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High-Tech Stocks At Core Of Wall Street Turmoil

Wed., Oct. 29, 1997

The technology engine behind Wall Street’s bull market is still cranking. But this week’s violent gyrations in stocks have left many investors unsure about how much fuel is left.

Share prices of technology companies on Tuesday staged a powerful rebound from the day-earlier selloff, lifting the broader market higher. Buoyed by a rally in IBM stock, the Dow Jones industrial average retraced more than half its record 550-point plunge of Monday and posted its biggest point gain ever for a single day.

The Dow rose 337.17 points to close at 7,498.32. The gain beats the market’s previous one-day record of 257.36 set on Sept. 2.

The high-tech industry’s might - a key reason for the nation’s record economic boom - was as critical to the market rebound as its retreat. But after the unusually sharp 7-percent setback on Monday, several market experts say investors remain shaken about a futuristic business into which they’ve poured billions of dollars.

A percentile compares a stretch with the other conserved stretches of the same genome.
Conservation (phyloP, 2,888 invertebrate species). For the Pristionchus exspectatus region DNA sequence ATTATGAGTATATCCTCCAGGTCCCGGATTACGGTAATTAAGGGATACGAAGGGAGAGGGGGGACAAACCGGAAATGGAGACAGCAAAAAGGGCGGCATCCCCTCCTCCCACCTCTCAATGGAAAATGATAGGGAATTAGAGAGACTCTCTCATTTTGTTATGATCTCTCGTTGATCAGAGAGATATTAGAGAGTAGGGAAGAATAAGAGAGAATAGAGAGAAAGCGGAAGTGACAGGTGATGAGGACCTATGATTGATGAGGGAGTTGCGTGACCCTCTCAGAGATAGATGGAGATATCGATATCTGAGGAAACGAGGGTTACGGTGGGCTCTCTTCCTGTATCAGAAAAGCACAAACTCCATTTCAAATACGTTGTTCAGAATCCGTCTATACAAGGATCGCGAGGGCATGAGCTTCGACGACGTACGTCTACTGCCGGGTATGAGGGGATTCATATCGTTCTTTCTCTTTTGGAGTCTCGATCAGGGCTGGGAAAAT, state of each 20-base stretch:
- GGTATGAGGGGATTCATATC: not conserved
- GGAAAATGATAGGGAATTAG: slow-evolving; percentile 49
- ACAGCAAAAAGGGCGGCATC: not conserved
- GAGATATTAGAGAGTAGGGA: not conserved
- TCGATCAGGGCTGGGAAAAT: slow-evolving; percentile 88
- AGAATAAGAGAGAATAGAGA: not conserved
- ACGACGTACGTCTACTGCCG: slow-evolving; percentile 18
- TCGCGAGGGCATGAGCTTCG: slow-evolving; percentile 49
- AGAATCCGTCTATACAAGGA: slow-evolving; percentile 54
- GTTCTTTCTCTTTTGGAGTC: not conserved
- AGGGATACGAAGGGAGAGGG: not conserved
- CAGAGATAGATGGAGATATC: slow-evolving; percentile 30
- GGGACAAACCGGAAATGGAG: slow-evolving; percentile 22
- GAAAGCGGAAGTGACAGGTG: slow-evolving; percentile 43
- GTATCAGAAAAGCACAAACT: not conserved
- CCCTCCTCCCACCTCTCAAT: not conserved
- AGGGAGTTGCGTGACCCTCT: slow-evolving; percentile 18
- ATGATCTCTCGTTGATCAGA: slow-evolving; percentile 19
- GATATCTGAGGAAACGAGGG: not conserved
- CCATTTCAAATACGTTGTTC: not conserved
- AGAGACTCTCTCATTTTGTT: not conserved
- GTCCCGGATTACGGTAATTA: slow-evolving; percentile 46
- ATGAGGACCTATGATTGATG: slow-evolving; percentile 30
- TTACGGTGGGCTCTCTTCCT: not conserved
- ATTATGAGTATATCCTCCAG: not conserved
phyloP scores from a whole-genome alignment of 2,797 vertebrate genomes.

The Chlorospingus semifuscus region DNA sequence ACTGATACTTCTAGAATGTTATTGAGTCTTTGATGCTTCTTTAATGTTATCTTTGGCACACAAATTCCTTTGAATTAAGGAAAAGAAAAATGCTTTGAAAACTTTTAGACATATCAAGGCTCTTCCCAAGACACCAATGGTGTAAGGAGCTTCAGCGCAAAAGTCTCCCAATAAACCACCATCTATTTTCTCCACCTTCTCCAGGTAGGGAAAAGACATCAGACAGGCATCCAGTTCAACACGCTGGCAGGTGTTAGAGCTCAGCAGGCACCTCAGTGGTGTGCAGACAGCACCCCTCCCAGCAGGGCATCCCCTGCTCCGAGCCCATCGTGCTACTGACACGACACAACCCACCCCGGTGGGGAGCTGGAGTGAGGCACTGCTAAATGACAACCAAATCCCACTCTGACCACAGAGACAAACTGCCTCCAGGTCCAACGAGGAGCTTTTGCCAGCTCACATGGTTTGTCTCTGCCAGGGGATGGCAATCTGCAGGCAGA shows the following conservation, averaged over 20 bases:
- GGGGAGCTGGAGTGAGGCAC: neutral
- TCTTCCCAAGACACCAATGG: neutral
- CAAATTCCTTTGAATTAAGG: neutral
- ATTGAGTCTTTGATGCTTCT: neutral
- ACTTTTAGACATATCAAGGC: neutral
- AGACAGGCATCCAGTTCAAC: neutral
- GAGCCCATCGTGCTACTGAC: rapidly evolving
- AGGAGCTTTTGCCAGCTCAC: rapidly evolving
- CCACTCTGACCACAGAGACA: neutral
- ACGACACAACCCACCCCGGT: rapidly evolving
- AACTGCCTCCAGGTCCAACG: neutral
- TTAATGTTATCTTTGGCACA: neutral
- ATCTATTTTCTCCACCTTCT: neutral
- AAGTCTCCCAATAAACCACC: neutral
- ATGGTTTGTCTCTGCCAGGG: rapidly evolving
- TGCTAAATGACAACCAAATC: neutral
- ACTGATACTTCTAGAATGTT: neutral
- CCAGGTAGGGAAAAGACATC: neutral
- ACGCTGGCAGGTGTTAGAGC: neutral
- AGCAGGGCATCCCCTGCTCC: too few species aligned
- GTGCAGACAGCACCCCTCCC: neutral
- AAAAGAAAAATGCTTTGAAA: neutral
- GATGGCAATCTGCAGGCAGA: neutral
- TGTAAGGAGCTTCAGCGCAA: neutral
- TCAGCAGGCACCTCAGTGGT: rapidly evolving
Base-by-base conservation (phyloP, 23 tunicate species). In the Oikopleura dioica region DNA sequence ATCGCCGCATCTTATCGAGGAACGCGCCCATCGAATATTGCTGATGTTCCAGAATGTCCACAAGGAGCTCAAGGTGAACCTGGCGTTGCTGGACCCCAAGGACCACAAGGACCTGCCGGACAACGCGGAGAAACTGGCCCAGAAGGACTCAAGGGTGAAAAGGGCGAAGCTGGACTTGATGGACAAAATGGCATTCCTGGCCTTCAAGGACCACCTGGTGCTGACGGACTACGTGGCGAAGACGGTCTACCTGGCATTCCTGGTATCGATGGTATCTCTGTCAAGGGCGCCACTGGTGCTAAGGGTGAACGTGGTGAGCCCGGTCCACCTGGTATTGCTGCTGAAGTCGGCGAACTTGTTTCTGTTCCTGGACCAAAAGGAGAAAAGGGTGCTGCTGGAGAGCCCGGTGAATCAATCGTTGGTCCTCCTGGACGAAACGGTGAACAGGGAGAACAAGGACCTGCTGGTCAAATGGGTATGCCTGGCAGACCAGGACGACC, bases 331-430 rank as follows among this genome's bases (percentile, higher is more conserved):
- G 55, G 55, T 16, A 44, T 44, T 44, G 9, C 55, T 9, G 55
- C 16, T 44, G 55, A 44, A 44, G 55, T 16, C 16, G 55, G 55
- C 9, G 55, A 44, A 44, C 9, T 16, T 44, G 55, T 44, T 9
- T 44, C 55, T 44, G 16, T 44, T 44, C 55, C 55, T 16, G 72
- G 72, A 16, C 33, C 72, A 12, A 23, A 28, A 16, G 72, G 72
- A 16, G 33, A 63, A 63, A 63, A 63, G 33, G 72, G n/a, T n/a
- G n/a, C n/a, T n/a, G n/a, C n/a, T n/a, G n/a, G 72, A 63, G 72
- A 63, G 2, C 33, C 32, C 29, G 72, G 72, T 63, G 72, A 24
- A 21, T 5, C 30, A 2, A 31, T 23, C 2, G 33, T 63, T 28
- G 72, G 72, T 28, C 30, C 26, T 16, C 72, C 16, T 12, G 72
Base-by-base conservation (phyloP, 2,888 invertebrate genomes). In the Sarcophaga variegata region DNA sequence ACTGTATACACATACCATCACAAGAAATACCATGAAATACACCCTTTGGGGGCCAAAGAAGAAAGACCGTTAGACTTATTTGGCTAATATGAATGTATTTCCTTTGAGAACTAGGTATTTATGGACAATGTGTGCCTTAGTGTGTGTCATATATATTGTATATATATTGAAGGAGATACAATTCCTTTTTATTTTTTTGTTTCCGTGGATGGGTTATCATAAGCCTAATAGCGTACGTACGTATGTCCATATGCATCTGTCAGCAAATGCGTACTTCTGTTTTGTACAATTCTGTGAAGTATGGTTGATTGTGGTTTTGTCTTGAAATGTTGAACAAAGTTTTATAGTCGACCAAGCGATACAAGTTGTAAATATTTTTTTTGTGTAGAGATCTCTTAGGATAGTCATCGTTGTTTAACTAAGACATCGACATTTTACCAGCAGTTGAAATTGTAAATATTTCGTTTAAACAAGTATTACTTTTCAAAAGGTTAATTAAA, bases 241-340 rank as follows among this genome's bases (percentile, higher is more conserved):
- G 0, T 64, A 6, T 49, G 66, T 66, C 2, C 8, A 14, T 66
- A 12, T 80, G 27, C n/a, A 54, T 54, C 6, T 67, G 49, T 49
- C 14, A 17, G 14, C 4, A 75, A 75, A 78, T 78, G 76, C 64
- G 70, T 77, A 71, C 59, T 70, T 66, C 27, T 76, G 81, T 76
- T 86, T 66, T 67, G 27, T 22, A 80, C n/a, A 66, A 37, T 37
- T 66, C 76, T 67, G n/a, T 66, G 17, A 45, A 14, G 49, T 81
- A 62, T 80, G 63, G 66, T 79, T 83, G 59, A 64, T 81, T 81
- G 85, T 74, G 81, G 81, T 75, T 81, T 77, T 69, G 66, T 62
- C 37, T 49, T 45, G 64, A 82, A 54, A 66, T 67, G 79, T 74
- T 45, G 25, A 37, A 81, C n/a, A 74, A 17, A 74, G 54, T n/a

A key reason for the wild ride was uncertainty in Asia, where economic turmoil has sent markets into a tailspin. U.S. high-tech companies hit hardest by Monday’s selloff have big operations in Asia and could lose demand.

Some of the stocks that moved substantially or traded heavily Tuesday:


IBM, up 9-3/8 at 99-3/8.

The Armonk, N.Y.-based company said its board authorized the repurchase of up to an additional $3.5 billion in common shares.

Boeing, up 4-7/8 at 47-7/8.

The Seattle-based aerospace company said that Tunisair, the flag carrier for Tunisia, has ordered four Boeing 737-600s and taken options for three additional planes.

PacifiCorp, down 7/16 at 21-15/16.

PacificCorp, an energy company based in Portland, agreed to sell the natural-gas gathering and processing systems operations of its TPC Corp. unit to a unit of El Paso Energy Corp. for $195 million.


Intel Corp., up 10-1/4 at 85.

With large operations in Asia, the world’s biggest maker of computer chips soared amid a report on the CNBC cable TV station that it planned to buy back stock. The buybacks were seen as corporate signals of confidence in the market, and analysts say the Asia problem may have been exaggerated.

CMP Media, down 6-3/8 at 18.

The Manhasset, N.Y.-based print and online publisher reported third-quarter earnings that fell below Wall Street analysts’ estimates.


Lancer, down 1-1/2 at 12-7/16.

The San Antonio, Texas-based maker of fountain soft drink equipment reported third-quarter earnings that fell below Wall Street analysts’ estimates.

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